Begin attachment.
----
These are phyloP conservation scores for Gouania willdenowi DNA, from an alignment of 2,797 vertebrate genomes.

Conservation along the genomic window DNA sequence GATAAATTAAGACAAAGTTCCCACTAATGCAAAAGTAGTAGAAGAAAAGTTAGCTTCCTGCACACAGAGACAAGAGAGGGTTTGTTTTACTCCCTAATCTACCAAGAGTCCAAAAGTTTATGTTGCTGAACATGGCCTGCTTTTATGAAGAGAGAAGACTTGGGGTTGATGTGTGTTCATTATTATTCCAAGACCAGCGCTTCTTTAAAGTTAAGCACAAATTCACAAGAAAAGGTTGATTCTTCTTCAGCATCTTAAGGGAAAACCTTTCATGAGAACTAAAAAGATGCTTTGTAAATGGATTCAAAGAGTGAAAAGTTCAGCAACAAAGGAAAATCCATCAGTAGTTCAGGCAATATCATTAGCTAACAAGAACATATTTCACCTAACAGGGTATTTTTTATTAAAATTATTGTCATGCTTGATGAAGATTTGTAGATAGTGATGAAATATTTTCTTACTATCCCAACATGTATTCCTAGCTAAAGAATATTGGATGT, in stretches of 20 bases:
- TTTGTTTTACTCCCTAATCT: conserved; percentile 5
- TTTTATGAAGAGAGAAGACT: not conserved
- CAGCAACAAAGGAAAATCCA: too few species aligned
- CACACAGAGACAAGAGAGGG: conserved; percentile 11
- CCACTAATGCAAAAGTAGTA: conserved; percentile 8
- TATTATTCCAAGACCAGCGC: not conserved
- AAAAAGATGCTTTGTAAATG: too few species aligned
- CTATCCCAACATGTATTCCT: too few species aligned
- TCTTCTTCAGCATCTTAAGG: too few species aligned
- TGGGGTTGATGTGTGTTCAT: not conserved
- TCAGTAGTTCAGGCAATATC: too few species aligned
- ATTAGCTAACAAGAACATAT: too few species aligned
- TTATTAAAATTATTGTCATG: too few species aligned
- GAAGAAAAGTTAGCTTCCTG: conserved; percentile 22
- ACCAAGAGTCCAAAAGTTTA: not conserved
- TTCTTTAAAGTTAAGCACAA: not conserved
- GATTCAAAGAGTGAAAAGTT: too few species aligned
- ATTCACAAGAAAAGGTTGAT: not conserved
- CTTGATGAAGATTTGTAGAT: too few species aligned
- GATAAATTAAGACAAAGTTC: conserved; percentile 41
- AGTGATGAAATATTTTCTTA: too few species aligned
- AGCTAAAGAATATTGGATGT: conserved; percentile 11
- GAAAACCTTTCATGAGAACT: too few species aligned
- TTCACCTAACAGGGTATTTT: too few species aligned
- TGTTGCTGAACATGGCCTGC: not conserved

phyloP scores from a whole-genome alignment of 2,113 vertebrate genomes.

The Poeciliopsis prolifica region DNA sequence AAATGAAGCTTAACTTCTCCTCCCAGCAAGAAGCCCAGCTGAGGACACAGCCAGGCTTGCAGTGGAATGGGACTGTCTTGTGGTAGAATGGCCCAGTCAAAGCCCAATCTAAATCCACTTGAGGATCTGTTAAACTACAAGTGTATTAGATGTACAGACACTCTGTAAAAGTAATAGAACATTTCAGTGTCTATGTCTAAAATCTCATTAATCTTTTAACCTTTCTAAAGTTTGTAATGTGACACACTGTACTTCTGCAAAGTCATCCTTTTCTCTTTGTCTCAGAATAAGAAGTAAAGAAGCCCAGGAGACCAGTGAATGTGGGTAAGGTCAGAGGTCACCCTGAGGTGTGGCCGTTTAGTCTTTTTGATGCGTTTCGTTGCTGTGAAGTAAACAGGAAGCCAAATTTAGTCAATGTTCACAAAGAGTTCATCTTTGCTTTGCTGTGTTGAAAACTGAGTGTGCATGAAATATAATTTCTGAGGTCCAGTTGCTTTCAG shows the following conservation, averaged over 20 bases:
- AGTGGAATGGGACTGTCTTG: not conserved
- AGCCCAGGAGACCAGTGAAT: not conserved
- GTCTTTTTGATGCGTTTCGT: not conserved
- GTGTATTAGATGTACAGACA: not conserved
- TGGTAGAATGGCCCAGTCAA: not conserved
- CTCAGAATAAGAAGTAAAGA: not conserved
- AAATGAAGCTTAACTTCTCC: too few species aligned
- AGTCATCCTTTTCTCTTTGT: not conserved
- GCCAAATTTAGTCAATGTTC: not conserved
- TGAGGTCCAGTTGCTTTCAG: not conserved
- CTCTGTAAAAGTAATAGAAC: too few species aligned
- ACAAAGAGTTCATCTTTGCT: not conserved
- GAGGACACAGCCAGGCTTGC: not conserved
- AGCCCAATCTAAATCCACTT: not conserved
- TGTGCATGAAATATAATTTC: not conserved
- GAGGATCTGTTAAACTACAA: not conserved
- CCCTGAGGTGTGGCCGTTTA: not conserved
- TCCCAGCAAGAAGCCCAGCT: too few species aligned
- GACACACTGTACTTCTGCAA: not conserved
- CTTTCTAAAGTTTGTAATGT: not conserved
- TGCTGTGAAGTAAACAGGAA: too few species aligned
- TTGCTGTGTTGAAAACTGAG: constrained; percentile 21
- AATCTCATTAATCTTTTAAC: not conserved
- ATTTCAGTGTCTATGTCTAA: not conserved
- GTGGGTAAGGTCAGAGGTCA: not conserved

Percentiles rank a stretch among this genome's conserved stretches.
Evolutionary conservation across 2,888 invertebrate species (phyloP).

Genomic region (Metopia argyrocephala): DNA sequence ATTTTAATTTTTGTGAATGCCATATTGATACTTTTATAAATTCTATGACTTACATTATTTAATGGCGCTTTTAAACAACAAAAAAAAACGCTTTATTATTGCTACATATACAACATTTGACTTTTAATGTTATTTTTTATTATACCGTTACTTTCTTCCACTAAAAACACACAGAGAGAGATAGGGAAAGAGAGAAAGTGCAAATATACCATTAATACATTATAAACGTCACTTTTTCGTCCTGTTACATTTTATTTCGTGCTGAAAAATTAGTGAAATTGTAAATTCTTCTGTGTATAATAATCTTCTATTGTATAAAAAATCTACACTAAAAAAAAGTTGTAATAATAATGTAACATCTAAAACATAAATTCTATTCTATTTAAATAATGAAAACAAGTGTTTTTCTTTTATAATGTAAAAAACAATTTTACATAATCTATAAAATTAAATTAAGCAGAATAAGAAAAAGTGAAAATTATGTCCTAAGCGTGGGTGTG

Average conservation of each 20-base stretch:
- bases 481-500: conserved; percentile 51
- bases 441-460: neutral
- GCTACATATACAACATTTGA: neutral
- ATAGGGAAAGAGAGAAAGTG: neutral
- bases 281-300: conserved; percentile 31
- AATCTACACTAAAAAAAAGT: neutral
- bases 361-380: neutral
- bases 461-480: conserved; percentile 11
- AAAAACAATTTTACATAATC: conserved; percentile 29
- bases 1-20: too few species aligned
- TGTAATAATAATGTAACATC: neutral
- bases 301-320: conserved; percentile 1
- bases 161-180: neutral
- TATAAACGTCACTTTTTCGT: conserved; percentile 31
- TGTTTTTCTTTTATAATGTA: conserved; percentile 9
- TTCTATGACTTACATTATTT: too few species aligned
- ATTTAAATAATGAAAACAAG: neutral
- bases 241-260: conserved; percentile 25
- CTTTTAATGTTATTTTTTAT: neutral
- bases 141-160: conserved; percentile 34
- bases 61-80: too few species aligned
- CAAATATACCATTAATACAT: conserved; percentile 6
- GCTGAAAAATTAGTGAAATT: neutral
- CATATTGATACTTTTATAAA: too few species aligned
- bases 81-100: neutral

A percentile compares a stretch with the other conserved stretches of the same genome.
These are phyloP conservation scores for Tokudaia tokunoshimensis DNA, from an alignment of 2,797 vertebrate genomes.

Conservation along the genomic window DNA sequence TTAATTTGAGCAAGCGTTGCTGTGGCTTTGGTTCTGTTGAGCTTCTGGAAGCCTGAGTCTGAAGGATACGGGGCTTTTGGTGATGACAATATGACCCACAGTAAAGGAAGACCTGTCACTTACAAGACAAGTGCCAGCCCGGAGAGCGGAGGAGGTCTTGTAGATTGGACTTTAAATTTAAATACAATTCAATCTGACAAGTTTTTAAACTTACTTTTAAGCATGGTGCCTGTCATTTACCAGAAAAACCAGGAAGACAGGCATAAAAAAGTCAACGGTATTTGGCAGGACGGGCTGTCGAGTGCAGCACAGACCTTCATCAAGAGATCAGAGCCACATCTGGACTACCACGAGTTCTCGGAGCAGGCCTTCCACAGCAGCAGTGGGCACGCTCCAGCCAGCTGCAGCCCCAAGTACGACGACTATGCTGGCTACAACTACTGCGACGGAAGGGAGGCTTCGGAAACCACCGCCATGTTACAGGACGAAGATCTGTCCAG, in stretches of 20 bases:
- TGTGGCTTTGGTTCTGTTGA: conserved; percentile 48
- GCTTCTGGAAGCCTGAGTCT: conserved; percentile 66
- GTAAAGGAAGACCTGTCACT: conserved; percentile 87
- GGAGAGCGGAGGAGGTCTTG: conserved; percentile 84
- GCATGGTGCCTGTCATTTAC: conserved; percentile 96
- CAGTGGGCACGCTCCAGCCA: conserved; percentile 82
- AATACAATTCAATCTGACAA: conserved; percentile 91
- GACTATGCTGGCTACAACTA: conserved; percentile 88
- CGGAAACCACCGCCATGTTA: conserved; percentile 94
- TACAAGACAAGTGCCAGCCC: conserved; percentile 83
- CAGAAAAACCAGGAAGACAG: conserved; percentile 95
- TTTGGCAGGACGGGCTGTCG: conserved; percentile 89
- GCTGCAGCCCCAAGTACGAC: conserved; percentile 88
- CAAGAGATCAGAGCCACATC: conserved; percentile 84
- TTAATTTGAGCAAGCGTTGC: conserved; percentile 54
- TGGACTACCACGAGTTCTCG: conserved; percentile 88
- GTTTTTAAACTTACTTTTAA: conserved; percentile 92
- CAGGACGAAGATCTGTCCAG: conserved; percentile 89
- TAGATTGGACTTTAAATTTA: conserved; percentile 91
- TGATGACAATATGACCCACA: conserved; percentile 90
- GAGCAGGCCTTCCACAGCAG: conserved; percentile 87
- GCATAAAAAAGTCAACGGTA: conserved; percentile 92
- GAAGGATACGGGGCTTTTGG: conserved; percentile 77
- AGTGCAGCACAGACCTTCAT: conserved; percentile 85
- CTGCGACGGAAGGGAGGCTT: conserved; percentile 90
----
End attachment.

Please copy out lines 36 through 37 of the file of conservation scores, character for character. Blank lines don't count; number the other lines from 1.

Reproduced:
- AAATGAAGCTTAACTTCTCC: too few species aligned
- AGTCATCCTTTTCTCTTTGT: not conserved